Shares of Lemonade, an online insurance company backed by SoftBank, have surged more than 100% since the company went public on Thursday, pricing its IPO at $29 per share.
The stock, trading under the ticker LMND on the New York Stock Exchange, has skyrocketed 135% in its public market debut, more than doubling to over $65 per share.
Lemonade, a New York-based company founded in 2016, is disrupting the traditional insurance business by using a mobile app to turn property insurance into a Millennial-friendly, consumer-focused product. (It recently appeared on Forbes’ 2019 AI 50 list of America’s most promising artificial intelligence companies, and is an alum of Forbes’ Next Billion-Dollar Startup list in 2018.)
The company offers insurance to renters and homeowners using artificial intelligence and chatbots. Rather than sell policies backed by established insurers, Lemonade retains claim liability on its own balance sheet, allowing it to pay out insurance claims in a matter of minutes or even seconds.
Lemonade said in its filing with the Securities and Exchange Commission that it’s offering 11 million shares in its public market debut: That means it could raise up to $367 million at the IPO price, which would give it a valuation of around $1.6 billion.
That valuation is down from its latest round of private fundraising, led by SoftBank in April 2019, however: Lemonade was valued at $2.1 billion at the time. SoftBank’s recent investment struggles, including overvalued WeWork and Uber, are no secret, but for now, Lemonade seems to be bucking the trend.
One concern for investors: when will Lemonade turn a profit? The company reported $67 million in revenue last year with a loss of $108.5 million, compared to $22.5 million in revenue and a loss of $53 million in 2018.
Lemonade is hopeful that its focus on younger, newer customers—over 70% of customers are under the age of 35 and 90% are first-time buyers of insurance—can help drive the path toward profitability.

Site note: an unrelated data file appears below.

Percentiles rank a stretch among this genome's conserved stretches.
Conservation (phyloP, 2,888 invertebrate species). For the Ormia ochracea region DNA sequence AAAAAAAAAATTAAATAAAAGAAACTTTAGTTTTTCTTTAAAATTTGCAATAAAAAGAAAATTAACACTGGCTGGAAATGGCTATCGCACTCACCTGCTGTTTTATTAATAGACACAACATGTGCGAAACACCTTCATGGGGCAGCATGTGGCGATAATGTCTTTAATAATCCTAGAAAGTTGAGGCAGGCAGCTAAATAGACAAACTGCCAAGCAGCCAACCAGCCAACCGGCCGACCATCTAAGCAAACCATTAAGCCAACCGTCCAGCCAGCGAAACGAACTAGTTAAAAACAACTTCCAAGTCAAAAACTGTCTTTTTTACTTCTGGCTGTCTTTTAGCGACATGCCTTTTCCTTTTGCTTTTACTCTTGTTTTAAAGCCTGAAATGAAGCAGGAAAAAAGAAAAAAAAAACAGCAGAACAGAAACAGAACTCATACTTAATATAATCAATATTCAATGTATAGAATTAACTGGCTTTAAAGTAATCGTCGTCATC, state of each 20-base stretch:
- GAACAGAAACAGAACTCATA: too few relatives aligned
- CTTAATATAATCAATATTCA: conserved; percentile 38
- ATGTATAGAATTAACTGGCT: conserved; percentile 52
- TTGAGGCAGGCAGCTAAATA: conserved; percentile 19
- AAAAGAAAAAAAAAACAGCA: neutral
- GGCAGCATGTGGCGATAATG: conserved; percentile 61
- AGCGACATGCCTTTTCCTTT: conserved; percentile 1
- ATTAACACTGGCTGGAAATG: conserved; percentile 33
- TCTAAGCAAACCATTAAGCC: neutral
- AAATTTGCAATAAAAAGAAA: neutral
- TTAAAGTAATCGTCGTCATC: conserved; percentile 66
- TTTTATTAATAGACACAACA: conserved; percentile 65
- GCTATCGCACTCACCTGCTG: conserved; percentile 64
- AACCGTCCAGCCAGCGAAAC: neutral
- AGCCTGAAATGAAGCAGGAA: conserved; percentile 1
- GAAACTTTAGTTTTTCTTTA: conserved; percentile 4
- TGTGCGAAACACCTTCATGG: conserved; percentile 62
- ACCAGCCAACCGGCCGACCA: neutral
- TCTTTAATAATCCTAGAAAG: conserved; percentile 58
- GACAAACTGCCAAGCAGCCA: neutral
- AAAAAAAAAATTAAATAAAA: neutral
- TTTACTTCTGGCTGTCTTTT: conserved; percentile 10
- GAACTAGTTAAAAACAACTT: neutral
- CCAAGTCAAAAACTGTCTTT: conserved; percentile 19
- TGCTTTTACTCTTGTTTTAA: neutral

“A core part of our strategy is to acquire younger buyers before they become attractive to larger insurers,” says Lemonade’s chief financial officer, Tim Bixby. “As those customers age, that drives up the value of their belongings, their need for insurance and the value to us.”
“Investors are really quite warm to the idea of disruption in the insurance business,” says Bixby. “We’ve been very resilient amid the pandemic—all of our key growth metrics continue to be strong,” he added.
According to Lemonade’s SEC filing, SoftBank will own a 21.8% in the company after the IPO on Thursday. Famed hedge-fund Sequoia Capital and venture capital fund Aleph will each hold a stake of 8.3%. Lemonade’s two co founders, Daniel Schreiber and Shai Wininger, will hold a 28.3% and 29% stake, respectively.
What to watch for
Whether the company can achieve profitability. Bixby says that Lemonade is not profitable yet “by design,” as it is still heavily investing in growth and spending a good deal of money on marketing to attract new customers. But the company is “on the right track,” he says, pointing to Lemonade’s improving cash flow and operating margins in recent years. “I would expect Lemonade to be profitable in the medium term,” Bixby estimates, adding, “but in the short term we see such an opportunity for customer acquisition.” Lemonade, which recently expanded into Europe, is planning to eventually provide customers with more areas of coverage. It will launch pet insurance in the near future, while eventually hoping to add life insurance and auto insurance coverage for its customers.
I am a New York—based reporter for Forbes covering breaking news, with a focus on financial topics. Previously, I wrote about investing for Money Magazine and was an intern at Forbes in 2015 and 2016. I graduated from the University of St Andrews in 2018, majoring in International Relations and Modern History. Follow me on Twitter @skleb1234 or email me at firstname.lastname@example.org